Most people lift weights without a care in the world about rep tempo. And this is absolutely fine, especially if you’re a beginner.
If you’re a beginner, I wouldn’t even worry about your tempo. Just move the weight up and down in a normally paced, controlled manner.
But for more intermediate/advanced lifters, I would suggest changing up your rep tempo every now and then to stimulate more muscle growth.
Muscles respond to tension
First off understand that the size of your muscles is dictated by the amount of tension you place on them.
The more tension you place on your muscles, the more they’ll grow.
This is why it’s so important to constantly increase the amount of weight and reps you do, because if you keep lifting the same amount of weight, it means you’re constantly applying the same amount of tension on your muscles and thus they will remain the same size.
Why you should change your rep tempo
While increasing the amount of weight and reps you do is an incredibly effective way to gain more muscle, there will come a point where you won’t seem to progress anymore. This is when switching your rep tempo can definitely help.
You should switch your rep tempo if:
- You hit a plateau in your muscle building journey
- You lose motivation and you’re simply looking for a different way to train.
One of the most effective rep tempos out there is the 1-0-4-0 tempo.
What is a 1-0-4-0 tempo?
Put simply, a 1-0-4-0 tempo is:
- 1 second on the positive movement
- 4 seconds on the negative movement
- With 0 second pauses at the top and bottom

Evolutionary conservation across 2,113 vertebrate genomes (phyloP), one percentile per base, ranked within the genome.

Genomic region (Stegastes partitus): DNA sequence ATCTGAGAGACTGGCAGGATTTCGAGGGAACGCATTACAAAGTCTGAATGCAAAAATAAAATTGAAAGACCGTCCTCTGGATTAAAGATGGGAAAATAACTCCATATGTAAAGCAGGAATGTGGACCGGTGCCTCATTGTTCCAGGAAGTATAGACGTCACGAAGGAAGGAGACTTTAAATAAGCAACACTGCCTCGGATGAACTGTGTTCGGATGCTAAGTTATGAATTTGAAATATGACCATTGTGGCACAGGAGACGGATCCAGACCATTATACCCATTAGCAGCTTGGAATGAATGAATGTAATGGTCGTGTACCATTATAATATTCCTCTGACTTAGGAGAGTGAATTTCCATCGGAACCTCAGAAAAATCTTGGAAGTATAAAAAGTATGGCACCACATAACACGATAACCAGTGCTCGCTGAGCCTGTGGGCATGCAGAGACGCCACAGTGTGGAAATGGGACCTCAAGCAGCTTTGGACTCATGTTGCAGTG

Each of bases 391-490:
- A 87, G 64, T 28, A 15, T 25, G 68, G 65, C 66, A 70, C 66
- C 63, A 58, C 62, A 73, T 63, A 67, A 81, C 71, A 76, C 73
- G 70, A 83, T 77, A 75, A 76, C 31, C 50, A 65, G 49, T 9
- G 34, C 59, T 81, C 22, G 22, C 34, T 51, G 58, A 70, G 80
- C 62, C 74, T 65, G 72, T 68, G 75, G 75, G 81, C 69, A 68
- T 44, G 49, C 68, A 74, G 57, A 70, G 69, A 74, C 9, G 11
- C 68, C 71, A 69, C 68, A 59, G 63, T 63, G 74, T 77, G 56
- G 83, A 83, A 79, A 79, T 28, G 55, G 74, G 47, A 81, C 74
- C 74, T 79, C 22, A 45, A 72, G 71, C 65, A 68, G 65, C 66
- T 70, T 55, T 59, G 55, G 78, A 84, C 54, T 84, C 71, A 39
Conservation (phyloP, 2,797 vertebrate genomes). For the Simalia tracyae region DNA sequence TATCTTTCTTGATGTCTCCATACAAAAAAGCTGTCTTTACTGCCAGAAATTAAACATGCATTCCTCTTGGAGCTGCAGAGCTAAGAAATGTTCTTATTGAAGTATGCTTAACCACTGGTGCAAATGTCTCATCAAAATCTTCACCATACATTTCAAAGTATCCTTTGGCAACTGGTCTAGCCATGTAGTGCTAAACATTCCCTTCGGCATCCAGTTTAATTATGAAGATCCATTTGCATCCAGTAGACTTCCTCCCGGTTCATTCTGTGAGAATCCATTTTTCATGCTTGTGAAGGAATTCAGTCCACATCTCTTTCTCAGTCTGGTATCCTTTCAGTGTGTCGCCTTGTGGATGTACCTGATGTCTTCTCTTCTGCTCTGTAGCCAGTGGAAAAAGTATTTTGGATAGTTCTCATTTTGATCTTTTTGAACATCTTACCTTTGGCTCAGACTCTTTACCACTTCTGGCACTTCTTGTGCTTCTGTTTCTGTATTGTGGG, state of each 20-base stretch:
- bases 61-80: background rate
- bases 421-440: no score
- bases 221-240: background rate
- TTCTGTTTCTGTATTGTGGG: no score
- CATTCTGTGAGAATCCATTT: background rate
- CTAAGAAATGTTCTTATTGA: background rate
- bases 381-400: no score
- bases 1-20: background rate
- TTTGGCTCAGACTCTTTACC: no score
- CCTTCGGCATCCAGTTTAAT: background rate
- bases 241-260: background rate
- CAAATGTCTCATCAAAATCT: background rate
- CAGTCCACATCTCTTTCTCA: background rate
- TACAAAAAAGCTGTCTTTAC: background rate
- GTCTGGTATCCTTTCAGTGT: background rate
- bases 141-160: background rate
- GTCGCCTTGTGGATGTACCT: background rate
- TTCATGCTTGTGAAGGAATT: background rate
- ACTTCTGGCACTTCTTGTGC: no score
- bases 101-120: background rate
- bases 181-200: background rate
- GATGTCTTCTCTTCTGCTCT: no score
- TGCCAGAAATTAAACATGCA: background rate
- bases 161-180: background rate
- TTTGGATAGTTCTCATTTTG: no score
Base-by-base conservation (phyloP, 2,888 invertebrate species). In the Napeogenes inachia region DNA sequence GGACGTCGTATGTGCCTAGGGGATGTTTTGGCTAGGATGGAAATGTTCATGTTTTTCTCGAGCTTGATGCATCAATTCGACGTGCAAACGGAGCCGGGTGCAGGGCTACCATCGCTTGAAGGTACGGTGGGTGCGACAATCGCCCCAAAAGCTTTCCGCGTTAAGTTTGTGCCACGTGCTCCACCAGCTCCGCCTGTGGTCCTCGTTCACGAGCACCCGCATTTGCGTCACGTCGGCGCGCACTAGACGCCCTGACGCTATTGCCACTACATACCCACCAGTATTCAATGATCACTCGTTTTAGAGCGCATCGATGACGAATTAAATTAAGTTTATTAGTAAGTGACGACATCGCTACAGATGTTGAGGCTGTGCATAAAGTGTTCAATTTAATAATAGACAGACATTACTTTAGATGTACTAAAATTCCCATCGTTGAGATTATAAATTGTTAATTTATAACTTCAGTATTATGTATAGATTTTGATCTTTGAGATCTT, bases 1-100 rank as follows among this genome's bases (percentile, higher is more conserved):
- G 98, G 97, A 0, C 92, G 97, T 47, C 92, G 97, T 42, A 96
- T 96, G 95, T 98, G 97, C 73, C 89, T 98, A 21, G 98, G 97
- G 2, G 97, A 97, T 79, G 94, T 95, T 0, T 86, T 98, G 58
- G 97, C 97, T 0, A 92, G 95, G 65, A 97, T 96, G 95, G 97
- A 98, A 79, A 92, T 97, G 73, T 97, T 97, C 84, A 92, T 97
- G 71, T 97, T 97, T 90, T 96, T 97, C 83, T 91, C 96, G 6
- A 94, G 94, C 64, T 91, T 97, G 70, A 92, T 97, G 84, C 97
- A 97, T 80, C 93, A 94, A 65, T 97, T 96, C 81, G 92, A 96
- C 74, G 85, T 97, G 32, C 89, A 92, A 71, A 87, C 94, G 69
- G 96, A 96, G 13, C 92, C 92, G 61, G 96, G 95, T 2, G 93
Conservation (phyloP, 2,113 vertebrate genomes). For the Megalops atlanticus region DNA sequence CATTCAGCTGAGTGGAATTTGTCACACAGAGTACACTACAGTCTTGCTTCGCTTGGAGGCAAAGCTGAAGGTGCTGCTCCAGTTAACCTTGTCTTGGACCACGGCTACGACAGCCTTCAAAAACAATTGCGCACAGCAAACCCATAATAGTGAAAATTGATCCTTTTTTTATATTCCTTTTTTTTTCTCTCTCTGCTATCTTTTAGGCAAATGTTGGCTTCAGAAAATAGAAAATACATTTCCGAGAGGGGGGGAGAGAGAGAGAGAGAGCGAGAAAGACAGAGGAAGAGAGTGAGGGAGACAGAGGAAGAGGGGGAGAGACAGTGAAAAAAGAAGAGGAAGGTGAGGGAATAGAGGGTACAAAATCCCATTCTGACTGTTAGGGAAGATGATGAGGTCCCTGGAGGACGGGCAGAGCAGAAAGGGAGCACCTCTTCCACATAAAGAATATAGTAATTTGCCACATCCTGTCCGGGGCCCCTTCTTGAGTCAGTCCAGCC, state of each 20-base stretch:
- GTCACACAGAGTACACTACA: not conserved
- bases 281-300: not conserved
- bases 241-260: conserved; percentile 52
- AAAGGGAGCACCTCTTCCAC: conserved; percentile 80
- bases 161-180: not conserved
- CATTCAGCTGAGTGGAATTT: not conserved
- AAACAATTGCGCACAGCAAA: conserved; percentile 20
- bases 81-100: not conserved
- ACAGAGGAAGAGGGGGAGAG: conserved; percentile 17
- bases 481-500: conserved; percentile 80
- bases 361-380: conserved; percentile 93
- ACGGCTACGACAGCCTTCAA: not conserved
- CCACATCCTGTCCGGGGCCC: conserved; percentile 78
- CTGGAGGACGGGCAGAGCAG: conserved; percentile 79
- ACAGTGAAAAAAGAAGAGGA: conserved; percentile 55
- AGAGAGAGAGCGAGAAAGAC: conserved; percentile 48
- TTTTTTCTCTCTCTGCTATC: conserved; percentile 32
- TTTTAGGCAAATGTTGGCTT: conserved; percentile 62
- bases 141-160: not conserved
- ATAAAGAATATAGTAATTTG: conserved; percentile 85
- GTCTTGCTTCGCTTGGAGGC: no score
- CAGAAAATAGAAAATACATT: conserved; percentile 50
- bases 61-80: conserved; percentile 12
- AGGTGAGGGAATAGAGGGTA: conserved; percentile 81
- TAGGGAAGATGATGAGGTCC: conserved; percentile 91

By going much slower on the negative movement, exploding on the positive, and not resting at the top or bottom, you’re greatly increasing the amount of tension you place on your muscles.
Also note that when using the 1-0-4-0 temp, it’s best to stick around the 8 rep range at approximately 75% of your 1-rep max (1RM) since that will place your muscles between 40-60 seconds of constant tension, which is the most effective amount for muscle growth.
So for example on the bench press, you would take 4 seconds to lower the bar and 1 second to push it up. And remember, you can’t rest at the top or bottom of the movement.
Give it a try in your next workout
Changing your rep tempo is simply another tool to help you build more muscle. In no way, shape, or form am I telling you to stop lifting in heavier (4-6) rep ranges. I’m simply saying that changing your rep tempo every now and then isn’t a bad idea for those experiencing plateaus or training boredom.
So in your next workout, try lifting with a 1-0-4-0 tempo. I guarantee you’ll feel a difference in your workout, especially if you’ve never played around with rep tempo before.
Give it a shot and let me know what you think in the comments.
Photo credit: Ben Harrington